a friend is come

enJoanet

Senior Member
Français
Hi people!

In reading a novel by Mary Shelley, I came across a sentence whose construction appeared to me as very atypic:

"'Your family is perfectly well', said Mr Kirwin with gentleness' and some one, a friend, is come to visit you".

So my question is quite simple indeed: why is???

thanks in advance!
:)
 
  • ewie

    Senior Member
    English English
    Hi EnJo. Mary Shelley was writing around 1800, wasn't she? Around that time it was quite common in English to 'conjugate' certain verbs with be instead of have (as still applies in French). This now sounds extremely old-fashioned.
    To my modern eyes reading a friend is come to visit you sounds like a kind of 'halfway house' between a present and a present perfect, or an 'amalgam' of the two. It feels like: A friend has come to visit you and is now sitting in the other room waiting to see you.
     

    enJoanet

    Senior Member
    Français
    hi,
    well, initially I thought It might be related with the fact French also makes this kind of distinction between to have and to be, all the more so as French has had a major influence on British literary language...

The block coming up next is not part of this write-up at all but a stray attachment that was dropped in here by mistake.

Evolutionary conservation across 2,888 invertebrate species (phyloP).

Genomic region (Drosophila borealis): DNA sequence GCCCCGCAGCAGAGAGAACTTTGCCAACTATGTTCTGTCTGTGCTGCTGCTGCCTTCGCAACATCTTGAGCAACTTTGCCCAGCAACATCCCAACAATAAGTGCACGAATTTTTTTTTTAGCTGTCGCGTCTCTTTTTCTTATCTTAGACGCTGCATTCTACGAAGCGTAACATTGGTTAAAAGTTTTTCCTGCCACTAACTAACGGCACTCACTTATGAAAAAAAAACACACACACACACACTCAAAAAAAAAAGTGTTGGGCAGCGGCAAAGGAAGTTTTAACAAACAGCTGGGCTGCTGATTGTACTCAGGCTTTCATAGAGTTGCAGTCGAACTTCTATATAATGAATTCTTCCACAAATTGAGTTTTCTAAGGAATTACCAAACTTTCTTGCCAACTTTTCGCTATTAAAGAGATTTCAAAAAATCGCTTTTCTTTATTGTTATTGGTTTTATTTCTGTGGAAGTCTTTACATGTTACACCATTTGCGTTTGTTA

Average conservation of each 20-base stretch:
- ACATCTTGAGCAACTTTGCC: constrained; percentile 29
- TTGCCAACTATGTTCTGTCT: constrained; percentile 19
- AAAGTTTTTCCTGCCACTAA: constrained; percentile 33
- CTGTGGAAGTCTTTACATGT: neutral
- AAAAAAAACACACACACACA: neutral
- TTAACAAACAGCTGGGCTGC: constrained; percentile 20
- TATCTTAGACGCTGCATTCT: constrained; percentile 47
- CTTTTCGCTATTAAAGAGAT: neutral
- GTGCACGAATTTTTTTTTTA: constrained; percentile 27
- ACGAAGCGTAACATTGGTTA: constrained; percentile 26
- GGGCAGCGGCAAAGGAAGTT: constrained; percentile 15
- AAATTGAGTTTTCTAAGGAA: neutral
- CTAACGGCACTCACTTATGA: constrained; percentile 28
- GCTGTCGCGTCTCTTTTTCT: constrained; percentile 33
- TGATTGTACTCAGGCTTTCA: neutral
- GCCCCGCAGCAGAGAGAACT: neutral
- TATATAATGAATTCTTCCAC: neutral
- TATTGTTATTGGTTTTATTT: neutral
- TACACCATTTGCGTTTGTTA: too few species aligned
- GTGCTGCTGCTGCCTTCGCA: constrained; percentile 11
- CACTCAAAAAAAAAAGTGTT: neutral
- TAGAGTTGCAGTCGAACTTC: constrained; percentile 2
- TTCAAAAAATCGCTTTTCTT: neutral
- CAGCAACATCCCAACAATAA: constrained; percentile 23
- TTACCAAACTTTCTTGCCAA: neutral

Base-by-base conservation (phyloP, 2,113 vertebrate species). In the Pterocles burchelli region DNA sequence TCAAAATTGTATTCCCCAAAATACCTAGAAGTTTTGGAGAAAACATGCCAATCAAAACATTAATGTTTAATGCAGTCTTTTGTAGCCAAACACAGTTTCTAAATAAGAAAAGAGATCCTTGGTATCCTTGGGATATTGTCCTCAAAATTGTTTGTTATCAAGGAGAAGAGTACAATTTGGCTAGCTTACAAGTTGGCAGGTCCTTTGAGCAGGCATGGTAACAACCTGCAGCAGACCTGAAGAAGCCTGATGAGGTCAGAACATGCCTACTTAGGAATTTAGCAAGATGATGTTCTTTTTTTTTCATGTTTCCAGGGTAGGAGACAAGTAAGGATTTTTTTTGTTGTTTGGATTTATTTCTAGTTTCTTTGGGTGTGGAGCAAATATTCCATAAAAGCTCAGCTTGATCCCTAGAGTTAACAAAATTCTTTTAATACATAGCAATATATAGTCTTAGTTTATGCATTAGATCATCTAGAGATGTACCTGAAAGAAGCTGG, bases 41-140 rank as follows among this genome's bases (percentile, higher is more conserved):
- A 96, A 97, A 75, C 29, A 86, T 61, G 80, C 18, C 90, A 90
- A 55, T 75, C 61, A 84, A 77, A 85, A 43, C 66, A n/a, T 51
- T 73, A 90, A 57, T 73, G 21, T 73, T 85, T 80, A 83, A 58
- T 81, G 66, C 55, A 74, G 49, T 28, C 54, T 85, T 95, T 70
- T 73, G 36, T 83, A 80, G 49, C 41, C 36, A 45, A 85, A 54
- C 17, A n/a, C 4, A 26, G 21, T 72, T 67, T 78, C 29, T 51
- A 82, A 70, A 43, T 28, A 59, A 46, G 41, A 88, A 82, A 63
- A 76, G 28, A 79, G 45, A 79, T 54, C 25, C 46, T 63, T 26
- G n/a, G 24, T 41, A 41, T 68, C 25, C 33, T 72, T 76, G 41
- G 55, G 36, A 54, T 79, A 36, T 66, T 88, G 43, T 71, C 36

but I may be speculating!
    :)
     

    enJoanet

    Senior Member
    Français
    Hi EnJo. Mary Shelley was writing around 1800, wasn't she? Around that time it was quite common in English to 'conjugate' certain verbs with be instead of have (as still applies in French). This now sounds extremely old-fashioned.
    To my modern eyes reading a friend is come to visit you sounds like a kind of 'halfway house' between a present and a present perfect, or an 'amalgam' of the two. It feels like: A friend has come to visit you and is now sitting in the other room waiting to see you.
    Ok, I see!
    thanks very much to both of you!
     

    Fospia

    Senior Member
    English (United States) and Spanish (Cub
    "Is come" is somewhat archaic English. In the song, Joy to the World, one of the lyrics is, "Christ is come." As some have said, this is because of the huge role French played in the development of the English language.
     

    johndot

    Senior Member
    English - England
    The use of the auxiliary to be with verbs of motion is also very much alive and well in German. I’m sure the distinction is still made in many languages.
     
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